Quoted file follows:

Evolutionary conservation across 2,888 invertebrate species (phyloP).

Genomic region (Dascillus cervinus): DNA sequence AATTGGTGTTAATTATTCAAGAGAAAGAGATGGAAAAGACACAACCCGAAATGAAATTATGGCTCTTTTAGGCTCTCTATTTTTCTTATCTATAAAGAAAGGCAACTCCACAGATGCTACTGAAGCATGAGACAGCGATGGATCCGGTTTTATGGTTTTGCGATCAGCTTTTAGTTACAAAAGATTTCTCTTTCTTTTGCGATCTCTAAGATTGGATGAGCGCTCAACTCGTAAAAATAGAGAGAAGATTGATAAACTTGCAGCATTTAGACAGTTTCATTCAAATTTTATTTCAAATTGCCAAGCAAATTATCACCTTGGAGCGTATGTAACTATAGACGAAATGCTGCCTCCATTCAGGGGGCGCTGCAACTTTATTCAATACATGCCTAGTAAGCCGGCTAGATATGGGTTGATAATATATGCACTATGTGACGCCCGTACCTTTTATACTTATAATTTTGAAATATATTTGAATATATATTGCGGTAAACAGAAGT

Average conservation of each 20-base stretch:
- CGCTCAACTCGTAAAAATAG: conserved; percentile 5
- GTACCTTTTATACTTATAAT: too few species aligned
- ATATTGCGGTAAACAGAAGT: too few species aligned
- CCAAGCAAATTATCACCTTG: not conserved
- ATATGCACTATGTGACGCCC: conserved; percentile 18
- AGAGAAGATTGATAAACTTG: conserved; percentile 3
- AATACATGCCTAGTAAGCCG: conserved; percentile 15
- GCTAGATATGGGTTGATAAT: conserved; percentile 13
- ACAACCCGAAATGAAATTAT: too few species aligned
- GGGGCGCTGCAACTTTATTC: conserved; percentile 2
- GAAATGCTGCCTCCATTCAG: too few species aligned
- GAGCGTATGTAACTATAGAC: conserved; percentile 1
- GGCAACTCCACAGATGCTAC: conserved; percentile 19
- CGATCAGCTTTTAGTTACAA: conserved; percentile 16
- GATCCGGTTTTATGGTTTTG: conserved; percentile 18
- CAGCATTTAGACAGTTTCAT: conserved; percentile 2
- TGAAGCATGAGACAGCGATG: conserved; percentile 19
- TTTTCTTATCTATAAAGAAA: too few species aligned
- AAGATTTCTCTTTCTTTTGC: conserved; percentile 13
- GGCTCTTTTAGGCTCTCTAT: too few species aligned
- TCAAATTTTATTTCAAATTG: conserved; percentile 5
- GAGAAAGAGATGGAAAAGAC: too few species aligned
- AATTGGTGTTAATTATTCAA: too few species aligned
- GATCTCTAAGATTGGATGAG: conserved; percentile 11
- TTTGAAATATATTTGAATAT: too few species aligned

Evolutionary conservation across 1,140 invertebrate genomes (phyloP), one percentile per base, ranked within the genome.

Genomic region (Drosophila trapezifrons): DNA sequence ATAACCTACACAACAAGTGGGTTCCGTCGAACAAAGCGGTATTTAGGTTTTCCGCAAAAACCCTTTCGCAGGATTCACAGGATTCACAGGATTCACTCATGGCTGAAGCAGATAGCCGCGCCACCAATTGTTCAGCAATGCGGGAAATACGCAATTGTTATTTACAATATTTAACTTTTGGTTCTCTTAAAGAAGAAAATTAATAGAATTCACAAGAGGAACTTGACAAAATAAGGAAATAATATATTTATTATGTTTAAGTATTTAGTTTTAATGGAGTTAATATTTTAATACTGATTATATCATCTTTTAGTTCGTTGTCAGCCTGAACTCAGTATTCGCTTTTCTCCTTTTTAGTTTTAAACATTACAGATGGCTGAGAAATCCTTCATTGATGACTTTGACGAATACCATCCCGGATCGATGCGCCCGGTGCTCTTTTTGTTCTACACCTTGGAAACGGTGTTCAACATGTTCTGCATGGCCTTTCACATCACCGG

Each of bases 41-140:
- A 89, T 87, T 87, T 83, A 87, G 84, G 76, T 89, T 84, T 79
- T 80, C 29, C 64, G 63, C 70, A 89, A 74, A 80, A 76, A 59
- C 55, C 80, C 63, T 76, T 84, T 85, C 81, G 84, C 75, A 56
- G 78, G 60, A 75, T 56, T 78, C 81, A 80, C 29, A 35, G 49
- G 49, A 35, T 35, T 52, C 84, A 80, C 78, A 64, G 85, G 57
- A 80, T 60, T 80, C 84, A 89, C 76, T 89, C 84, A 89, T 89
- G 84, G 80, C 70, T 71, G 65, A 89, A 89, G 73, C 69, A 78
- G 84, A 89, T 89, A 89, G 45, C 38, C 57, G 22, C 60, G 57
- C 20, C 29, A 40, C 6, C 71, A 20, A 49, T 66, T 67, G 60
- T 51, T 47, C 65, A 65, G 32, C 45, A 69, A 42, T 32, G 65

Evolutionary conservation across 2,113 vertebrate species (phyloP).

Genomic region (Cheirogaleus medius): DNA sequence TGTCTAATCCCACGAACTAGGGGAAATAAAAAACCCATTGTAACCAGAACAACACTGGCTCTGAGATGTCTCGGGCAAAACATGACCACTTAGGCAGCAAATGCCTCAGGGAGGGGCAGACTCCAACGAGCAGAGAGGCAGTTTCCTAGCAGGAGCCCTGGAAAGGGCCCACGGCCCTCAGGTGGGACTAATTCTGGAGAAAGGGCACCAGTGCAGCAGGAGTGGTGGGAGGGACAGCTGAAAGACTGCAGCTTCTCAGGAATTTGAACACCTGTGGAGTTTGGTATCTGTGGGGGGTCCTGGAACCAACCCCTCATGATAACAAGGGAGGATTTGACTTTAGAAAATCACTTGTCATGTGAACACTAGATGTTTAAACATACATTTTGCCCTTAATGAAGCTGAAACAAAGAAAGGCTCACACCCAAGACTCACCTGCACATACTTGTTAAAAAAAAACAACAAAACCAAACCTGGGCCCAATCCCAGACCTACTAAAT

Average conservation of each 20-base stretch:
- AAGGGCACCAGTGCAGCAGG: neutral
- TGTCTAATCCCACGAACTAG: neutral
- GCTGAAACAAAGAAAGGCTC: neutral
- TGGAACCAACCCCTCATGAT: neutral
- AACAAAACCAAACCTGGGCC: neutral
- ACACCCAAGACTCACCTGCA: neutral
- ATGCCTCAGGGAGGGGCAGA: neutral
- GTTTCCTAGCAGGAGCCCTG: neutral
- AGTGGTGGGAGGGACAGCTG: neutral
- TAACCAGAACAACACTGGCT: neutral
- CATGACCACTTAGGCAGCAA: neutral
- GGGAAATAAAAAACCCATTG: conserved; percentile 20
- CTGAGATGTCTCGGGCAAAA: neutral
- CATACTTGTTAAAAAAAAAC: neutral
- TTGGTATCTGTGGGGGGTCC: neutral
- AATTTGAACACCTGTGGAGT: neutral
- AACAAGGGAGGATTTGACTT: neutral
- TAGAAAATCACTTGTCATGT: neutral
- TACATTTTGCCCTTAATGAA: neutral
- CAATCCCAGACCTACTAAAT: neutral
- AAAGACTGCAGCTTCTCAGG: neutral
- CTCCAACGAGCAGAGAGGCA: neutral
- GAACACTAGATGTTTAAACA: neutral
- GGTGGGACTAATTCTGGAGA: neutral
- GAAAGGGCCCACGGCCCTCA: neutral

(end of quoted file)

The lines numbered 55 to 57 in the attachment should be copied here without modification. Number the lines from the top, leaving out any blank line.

- CATGACCACTTAGGCAGCAA: neutral
- GGGAAATAAAAAACCCATTG: conserved; percentile 20
- CTGAGATGTCTCGGGCAAAA: neutral